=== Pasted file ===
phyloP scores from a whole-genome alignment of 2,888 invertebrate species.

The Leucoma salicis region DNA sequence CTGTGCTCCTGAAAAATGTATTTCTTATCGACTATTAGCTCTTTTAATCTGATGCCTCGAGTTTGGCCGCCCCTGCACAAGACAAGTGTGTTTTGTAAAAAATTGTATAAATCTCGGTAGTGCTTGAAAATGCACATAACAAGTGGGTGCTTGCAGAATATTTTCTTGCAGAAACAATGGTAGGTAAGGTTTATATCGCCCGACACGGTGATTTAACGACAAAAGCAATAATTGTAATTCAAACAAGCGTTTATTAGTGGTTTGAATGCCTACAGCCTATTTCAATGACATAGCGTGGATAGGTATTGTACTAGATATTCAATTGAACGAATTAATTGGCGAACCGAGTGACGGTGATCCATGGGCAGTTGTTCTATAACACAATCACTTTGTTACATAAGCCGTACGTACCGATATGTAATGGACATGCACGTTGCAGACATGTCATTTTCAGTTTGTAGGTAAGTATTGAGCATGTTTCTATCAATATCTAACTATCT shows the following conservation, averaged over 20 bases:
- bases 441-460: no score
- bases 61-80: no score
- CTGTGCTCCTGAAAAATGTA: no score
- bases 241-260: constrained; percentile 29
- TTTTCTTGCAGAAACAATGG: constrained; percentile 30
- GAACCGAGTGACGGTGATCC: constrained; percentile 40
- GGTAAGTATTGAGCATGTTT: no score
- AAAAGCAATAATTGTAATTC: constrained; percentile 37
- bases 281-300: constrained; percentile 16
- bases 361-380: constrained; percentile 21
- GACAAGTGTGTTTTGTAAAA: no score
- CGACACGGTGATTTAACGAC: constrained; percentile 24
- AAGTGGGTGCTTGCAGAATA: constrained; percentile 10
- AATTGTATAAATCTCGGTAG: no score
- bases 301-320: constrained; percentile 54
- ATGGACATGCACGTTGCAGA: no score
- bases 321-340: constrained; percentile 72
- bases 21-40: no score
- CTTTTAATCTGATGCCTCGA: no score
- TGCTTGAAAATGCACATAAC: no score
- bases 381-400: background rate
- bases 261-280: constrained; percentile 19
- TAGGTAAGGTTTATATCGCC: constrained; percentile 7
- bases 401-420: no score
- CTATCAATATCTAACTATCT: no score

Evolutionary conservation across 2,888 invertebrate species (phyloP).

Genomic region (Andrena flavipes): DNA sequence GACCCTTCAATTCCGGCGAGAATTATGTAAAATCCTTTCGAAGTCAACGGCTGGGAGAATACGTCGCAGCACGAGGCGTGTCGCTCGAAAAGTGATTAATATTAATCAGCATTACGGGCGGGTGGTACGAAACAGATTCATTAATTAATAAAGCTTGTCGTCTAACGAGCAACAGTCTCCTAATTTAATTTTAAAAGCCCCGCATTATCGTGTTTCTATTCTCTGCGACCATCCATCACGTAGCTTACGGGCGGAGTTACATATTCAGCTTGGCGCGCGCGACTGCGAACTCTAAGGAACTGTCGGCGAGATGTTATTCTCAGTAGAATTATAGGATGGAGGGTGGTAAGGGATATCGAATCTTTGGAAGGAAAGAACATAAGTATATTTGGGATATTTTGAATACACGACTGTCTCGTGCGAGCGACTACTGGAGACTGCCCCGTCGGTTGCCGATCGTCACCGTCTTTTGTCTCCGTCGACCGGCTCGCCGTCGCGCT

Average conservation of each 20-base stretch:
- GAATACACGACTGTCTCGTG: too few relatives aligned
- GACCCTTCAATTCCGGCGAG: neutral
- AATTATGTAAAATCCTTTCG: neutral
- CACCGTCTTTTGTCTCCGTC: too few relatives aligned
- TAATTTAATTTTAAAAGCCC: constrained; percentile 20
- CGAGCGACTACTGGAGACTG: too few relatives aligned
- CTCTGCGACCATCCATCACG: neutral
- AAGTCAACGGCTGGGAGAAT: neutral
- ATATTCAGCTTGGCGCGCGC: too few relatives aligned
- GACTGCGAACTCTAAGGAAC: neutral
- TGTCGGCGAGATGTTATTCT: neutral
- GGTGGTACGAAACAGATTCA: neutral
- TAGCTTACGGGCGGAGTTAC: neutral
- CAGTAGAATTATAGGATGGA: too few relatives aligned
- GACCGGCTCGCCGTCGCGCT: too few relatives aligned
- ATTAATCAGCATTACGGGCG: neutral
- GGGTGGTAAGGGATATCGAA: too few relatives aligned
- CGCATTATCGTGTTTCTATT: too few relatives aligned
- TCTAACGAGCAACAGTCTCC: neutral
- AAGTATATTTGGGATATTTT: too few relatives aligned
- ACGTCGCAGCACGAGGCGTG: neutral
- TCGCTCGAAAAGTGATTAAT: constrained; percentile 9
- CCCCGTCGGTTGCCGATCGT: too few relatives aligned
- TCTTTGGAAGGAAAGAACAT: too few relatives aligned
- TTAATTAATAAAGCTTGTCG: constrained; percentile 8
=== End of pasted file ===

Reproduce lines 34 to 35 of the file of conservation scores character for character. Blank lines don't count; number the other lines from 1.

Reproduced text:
- CACCGTCTTTTGTCTCCGTC: too few relatives aligned
- TAATTTAATTTTAAAAGCCC: constrained; percentile 20